Your great-grandfather bought a piece of land that now belongs to your parents and nobody has any documents of it and nobody can prove who it belongs to – only history and tradition tell you that it belongs to your family. The land is now worth $500,000 and nobody can use it or sell it… Yes, it might not be a situation relevant to you but it is to many people around the world. This problem was estimated to be worth $20 trillion. The processes to solve this are so costly and time-consuming that the majority of people will probably just leave it there, useless and abandoned. This is where a blockchain land registry can become an essential tool and not just a fancy, hyped technology.
Georgia blockchain land registry project to the rescue
The Republic of Georgia government is teaching the world how to adopt new technologies to solve old problems, and they became the first national government to validate official actions on the Bitcoin blockchain by leveraging the Exonum blockchain platform developed by Bitfury. The method is very simple: through a mixture of private and public blockchains.
All the registrations are made, firstly, on a private ledger, the so-called blockchain land registry. Finally, they are verified through the Bitcoin blockchain and can enjoy all the benefits we already know about blockchain including immutability, auditability, transparency, and security. The next steps might be to incorporate smart contracts into real estate processes such as property sales, transfers of ownership, rental agreements, mortgages, and any other possible operations one can think of in this sector.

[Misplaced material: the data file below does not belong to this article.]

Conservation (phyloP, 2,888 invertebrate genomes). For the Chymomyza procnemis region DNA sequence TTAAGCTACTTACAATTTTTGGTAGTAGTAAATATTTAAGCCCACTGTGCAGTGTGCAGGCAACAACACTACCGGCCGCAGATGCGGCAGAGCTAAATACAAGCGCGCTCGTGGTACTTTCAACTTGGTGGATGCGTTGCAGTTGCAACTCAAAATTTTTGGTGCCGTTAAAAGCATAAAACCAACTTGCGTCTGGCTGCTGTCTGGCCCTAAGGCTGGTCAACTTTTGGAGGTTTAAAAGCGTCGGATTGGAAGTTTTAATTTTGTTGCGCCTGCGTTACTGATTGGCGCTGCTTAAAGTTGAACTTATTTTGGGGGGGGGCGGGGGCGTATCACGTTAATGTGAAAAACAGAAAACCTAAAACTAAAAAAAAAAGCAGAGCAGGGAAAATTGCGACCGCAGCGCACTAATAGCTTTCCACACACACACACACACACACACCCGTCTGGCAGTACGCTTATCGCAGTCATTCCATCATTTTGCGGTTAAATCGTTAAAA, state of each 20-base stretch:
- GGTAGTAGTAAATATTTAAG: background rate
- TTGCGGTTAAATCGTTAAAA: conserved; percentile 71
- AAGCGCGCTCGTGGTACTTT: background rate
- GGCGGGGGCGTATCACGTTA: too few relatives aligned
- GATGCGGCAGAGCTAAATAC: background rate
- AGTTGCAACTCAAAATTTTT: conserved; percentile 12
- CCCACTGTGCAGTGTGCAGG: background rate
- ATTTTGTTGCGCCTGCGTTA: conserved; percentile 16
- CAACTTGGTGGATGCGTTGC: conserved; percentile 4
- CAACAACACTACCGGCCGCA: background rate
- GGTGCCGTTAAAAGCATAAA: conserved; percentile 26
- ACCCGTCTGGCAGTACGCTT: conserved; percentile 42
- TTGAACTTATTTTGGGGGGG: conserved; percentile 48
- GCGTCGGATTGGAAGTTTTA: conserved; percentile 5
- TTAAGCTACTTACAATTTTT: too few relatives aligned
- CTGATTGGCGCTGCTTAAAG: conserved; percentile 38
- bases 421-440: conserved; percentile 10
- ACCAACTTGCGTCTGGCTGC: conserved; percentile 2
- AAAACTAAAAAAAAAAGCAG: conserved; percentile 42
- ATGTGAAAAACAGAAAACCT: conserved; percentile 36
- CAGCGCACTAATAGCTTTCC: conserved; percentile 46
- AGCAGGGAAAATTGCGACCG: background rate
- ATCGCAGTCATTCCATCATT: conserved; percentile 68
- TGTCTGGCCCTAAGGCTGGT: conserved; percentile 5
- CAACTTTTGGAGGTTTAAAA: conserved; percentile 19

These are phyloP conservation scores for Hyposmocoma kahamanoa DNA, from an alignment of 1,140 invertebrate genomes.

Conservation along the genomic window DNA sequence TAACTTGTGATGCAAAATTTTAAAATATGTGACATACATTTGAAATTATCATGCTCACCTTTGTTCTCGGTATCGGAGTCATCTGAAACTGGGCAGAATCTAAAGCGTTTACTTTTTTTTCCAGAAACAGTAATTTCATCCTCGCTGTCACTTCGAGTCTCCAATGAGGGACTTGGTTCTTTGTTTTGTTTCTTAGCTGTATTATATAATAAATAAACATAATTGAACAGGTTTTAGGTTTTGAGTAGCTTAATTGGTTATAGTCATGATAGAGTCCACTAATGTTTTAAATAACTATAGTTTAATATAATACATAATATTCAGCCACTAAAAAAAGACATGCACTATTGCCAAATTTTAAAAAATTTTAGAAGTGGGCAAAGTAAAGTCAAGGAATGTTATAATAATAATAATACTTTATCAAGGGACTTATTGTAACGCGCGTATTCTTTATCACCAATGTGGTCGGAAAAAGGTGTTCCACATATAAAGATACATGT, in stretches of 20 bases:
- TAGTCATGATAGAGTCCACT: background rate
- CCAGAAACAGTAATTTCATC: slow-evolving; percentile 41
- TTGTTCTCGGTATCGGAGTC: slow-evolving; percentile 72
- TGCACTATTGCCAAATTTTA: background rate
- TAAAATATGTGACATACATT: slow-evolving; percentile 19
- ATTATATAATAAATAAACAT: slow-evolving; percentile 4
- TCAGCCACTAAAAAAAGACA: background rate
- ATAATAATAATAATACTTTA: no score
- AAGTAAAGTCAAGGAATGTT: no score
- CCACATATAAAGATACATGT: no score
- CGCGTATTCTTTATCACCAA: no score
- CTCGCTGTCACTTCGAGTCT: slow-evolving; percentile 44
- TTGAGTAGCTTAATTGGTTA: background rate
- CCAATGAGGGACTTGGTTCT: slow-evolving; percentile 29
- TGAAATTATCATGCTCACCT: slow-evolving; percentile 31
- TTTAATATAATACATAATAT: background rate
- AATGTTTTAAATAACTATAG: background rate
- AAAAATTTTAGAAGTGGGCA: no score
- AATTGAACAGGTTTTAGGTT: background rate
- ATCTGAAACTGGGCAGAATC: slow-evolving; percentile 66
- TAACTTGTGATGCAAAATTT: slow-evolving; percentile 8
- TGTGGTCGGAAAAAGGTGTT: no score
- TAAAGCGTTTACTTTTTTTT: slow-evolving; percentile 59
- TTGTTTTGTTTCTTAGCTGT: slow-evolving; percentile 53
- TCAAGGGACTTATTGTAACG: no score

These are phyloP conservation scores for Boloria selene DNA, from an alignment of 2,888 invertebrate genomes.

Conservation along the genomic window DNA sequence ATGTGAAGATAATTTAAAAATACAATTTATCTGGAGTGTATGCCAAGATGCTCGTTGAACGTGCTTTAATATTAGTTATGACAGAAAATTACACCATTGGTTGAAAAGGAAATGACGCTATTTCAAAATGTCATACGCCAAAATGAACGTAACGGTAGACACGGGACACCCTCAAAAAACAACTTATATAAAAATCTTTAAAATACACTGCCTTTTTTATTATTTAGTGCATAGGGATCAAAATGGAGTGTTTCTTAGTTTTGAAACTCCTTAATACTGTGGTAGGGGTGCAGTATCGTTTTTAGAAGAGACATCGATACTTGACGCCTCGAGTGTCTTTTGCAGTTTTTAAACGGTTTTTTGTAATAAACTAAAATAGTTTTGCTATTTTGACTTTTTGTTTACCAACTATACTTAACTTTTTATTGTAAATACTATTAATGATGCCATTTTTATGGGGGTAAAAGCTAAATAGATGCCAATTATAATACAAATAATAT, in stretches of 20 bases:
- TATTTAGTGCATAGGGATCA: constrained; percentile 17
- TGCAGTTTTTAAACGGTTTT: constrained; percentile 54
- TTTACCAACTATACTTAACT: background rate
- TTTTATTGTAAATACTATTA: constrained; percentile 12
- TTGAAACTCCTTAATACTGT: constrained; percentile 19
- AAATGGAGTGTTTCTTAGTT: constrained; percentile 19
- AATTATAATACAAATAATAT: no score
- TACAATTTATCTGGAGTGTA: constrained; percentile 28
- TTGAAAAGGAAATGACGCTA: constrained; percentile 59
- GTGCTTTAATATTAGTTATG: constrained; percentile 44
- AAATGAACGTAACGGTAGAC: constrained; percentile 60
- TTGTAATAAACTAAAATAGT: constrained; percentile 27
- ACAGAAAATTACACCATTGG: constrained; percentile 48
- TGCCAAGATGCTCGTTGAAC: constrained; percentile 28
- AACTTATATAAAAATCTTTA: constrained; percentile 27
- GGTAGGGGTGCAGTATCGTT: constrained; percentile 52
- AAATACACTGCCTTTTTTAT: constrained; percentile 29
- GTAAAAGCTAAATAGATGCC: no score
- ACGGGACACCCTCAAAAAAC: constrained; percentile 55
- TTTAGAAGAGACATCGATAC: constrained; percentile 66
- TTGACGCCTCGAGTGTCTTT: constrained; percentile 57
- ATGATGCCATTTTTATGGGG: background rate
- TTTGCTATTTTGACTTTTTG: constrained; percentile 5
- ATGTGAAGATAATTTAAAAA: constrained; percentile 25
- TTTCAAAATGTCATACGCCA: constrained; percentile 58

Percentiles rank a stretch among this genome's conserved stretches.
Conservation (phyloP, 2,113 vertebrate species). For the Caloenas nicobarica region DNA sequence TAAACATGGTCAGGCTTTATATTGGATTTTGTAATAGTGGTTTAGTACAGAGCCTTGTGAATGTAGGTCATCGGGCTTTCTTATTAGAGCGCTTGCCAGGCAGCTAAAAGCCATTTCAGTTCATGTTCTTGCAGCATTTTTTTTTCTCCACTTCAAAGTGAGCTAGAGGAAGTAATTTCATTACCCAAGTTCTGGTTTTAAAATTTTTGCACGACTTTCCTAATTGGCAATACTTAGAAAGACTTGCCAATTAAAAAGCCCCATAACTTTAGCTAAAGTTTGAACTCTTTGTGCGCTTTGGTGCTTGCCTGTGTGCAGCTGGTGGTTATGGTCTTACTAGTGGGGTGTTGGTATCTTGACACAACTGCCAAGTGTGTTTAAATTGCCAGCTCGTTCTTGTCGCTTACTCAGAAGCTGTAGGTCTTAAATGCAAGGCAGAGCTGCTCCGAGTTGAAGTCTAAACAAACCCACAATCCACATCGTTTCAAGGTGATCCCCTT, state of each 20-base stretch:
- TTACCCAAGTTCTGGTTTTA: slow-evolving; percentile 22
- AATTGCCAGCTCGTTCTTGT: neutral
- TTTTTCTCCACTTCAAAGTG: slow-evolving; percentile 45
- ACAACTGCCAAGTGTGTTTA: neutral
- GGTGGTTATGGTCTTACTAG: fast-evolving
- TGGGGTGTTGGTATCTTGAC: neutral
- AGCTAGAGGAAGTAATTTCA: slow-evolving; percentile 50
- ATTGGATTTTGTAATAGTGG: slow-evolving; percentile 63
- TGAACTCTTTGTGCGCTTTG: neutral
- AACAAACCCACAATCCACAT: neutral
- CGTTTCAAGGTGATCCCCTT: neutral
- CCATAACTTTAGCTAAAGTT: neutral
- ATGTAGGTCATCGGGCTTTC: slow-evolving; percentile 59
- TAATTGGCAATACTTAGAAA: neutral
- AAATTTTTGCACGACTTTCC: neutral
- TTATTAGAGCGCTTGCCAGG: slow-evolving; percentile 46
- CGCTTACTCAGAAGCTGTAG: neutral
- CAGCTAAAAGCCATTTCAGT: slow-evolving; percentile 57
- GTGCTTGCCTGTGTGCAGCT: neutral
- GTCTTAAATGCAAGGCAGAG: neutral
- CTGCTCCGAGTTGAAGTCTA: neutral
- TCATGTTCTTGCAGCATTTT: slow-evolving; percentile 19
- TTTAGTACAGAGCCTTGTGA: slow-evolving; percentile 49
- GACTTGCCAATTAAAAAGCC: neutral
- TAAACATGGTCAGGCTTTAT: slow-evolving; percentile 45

India and Sweden on the right track
The adoption of good ideas usually doesn’t takes a long time and the United Nations Development Programme is now implementing a blockchain land registry in Panchkula, India, to fight the high levels of distrust in the current system. According to their report, among the advantages of this initiative is the fact that the blockchain would represent “an immutable history of transactional records”, meaning that the “records are permanently linked to the system” and that the “records can be seen by any party, at any time”.
On the Swedish case, the first two trial stages are completed and there were already properties registered using ChromaWay’s private blockchain.
The first transaction is soon to be made and this will shorten a process that can take between 3 to 6 months, just from the signing of a contract until the registration of a sale. With the new system, the process can take one hour to be completed, saving everyone’s time but also reducing the registration costs.
Technology has been improving people’s lives for a long time and this is just another step to the full adoption of blockchain across many industries. The fact that this functionality is already so advanced just adds credit to the technology and validates its legitimacy.
The progress is real, governments are involved, developers are working very hard and blockchain is clearly no longer just about cryptocurrencies.